Bloomfield Academy for Chickasaw Females (1852).
President Lincoln stated in his 3rd Annual Message, December 3, 1863:
“It is hoped that the treaties will result in…permanent friendly relations with such of these tribes…
Duty to these wards of the Government demand our anxious and constant attention to their material well-being, to their progress in the arts of civilization, and, above all, to that moral training which under the blessing of Divine Providence will confer upon them the elevated and sanctifying influences, hopes and consolations, of the Christian faith.”
In 1869, the Board of Indian Commissioners noted in its annual report: “the religion of our blessed Savior is…the most effective agent for the civilization of any people.”
President Grant stated in his First Annual Message, December 6, 1869:
“I have attempted a new policy toward these wards of the nation…
The Society of Friends is well known as having succeeded in living in peace with the Indians in the early settlement of Pennsylvania…
They are known for their opposition to all strife, violence, and war, and are generally noted for their strict integrity and fair dealings.
These considerations induced me to give the management of a few reservations of Indians to them…The result has proven most satisfactory.”
“Reform in…Indian affairs has received the special attention…
The experiment of making it a missionary work was tried with a few agencies given to the denomination of Friends (Quaker), and has been found to work most advantageously…
Indian agencies being civil offices, I determined to give all the agencies to such religious denominations as had heretofore established missionaries among the Indians, and perhaps to some other denominations…to Christianize and civilize the Indians, and to train him in the arts of peace.”
“Civilized Indians of the country should be encouraged in establishing for themselves forms of Territorial government compatible with the Constitution…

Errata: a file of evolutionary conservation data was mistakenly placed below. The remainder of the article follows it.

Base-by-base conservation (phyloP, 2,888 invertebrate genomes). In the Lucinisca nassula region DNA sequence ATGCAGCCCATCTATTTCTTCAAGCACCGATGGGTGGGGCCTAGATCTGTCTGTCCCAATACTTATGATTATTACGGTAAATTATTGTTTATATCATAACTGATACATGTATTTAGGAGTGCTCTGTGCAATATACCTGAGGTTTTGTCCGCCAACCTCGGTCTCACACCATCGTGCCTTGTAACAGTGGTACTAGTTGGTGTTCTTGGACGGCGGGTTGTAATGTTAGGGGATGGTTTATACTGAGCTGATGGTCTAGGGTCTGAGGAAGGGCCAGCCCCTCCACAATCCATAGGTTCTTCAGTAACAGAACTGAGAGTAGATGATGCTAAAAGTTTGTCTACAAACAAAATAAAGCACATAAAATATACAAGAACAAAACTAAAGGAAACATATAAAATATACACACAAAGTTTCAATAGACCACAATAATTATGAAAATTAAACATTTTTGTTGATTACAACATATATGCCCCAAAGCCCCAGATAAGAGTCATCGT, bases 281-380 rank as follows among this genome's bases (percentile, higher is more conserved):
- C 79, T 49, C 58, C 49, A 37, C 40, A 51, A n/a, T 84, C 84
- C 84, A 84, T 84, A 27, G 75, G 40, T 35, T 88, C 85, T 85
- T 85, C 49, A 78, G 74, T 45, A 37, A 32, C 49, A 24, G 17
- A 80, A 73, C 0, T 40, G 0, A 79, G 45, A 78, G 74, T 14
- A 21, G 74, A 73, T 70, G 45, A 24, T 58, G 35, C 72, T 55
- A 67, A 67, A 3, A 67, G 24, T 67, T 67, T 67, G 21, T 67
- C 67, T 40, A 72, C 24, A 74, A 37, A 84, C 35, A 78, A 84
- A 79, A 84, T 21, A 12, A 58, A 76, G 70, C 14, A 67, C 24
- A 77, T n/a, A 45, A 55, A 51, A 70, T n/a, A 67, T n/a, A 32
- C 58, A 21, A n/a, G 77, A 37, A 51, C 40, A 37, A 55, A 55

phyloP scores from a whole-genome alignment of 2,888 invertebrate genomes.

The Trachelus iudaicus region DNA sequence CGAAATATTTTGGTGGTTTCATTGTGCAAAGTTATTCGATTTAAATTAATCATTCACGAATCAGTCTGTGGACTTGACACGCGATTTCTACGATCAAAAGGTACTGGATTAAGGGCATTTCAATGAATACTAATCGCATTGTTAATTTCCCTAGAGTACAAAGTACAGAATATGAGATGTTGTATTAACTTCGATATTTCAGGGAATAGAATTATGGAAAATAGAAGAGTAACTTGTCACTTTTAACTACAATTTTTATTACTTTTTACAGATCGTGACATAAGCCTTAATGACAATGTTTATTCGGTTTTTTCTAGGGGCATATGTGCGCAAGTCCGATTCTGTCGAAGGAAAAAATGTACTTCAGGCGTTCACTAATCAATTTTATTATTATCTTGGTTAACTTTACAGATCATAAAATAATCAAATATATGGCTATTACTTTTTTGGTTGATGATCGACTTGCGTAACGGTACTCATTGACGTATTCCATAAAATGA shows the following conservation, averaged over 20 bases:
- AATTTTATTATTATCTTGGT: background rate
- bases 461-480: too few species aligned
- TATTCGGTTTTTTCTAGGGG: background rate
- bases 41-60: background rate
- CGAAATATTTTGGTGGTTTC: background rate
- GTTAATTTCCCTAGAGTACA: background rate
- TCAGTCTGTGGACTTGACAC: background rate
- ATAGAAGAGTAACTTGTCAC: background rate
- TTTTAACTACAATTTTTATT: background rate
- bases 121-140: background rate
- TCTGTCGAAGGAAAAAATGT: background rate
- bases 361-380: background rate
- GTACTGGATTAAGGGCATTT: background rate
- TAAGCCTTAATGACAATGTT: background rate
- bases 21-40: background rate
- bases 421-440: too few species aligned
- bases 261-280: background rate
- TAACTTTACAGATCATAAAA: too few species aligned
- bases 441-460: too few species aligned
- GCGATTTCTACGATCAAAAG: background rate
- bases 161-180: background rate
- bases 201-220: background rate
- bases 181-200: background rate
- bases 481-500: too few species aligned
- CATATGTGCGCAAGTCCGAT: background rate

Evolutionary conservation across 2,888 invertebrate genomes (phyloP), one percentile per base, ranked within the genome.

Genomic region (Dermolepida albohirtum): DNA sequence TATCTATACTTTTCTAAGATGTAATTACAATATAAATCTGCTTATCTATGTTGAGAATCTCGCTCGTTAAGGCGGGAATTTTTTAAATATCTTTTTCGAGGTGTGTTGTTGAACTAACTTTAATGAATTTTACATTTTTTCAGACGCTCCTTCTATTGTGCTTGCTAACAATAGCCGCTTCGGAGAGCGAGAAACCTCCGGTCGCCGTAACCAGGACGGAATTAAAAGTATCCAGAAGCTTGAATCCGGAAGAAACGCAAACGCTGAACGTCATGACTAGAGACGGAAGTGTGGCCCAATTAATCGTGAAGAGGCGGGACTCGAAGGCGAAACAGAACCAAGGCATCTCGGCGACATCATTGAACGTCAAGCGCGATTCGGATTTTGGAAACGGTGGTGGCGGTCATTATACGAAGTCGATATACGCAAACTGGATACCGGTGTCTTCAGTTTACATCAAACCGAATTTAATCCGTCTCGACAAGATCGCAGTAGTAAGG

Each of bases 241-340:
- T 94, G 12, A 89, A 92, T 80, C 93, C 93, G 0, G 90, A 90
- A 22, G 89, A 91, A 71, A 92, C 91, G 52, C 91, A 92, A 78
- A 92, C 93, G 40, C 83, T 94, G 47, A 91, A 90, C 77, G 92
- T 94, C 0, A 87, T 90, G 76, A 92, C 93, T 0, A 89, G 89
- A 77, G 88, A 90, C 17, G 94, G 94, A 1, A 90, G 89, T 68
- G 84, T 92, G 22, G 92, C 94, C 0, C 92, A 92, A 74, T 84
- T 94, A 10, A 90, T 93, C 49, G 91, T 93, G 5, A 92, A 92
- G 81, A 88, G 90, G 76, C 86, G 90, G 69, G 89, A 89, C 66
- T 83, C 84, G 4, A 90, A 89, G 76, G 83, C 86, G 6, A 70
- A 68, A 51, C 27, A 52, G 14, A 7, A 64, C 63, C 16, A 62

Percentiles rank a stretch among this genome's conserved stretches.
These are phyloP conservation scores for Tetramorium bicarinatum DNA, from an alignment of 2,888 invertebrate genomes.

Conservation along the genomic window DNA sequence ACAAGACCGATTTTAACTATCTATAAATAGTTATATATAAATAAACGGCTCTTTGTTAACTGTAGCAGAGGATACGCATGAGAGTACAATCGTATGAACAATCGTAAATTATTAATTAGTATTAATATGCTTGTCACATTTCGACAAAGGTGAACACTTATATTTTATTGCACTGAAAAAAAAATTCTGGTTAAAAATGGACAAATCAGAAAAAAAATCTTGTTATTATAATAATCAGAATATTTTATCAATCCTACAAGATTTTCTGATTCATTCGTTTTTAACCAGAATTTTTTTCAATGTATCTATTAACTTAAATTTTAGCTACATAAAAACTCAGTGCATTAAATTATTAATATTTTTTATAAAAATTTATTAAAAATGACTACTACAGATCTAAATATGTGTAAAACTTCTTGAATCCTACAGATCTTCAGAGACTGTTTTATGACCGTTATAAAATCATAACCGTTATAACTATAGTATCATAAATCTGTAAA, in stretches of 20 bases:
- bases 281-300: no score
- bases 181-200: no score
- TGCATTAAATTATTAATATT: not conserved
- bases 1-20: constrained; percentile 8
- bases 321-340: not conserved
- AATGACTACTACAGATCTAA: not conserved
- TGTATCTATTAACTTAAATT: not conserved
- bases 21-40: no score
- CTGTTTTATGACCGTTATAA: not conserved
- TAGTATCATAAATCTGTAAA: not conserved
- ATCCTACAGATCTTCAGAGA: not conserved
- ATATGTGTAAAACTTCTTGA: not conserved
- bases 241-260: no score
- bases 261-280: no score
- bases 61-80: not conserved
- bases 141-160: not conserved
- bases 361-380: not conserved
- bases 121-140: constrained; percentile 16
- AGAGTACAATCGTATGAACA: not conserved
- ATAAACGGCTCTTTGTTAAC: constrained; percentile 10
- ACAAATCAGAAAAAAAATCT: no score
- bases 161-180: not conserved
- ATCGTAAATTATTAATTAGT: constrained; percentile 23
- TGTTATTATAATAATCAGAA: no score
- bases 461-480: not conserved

This is the first indication of the aborigines desiring to adopt our form of government, and it is highly desirable that they become self-sustaining, self-relying, Christianized, and civilized.”
“The policy pursued toward the Indians has resulted favorably…
Through the exertions of the various societies of Christians…many tribes of Indians have been induced to settle upon reservations, to cultivate the soil, to perform productive labor of various kinds, and to partially accept civilization…
I recommend liberal appropriations to carry out the Indian peace policy, not only because it is humane, Christianlike, and economical, but because it is right.”
Oklahoma had missions run by Baptists, Methodists, Episcopalians, Presbyterians, Mennonites, Quakers, Moravians and Mennonites, who had a mission among the Comanches at Post Oak Mission and at Colony.
Catholics had missions in the Potawatomi Nation at Sacred Heart Abbey, at Anadarko on the Kiowa-Comanche-Apache Reservation, and in north central Oklahoma among the Osage, Ponca, and Otoe.
“Whereas…the Russian Empire ceded to the US the Territory of Alaska…the churches which have been built in the ceded territory…shall remain the property of such members of the Greek Oriental Church…
The Cathedral Church of St. Michael…The Church of the Resurrection…called the Kalochian Church, situated near the battery number at the palisade separating the city from the Indian village….Three timber houses…for lodging of priests. Four lots of ground belonging to the parsonages.”
After becoming a multi-millionaire in the mining industry and organizing the feeding of Europe after World War I, Hoover became the 31st U.S. President.
Hoover reorganized and provided increased funding to the Bureau of Indian Affairs.
The next President, Franklin D. Roosevelt, had John Collier serve as Commissioner of Indian Affairs, 1933-45.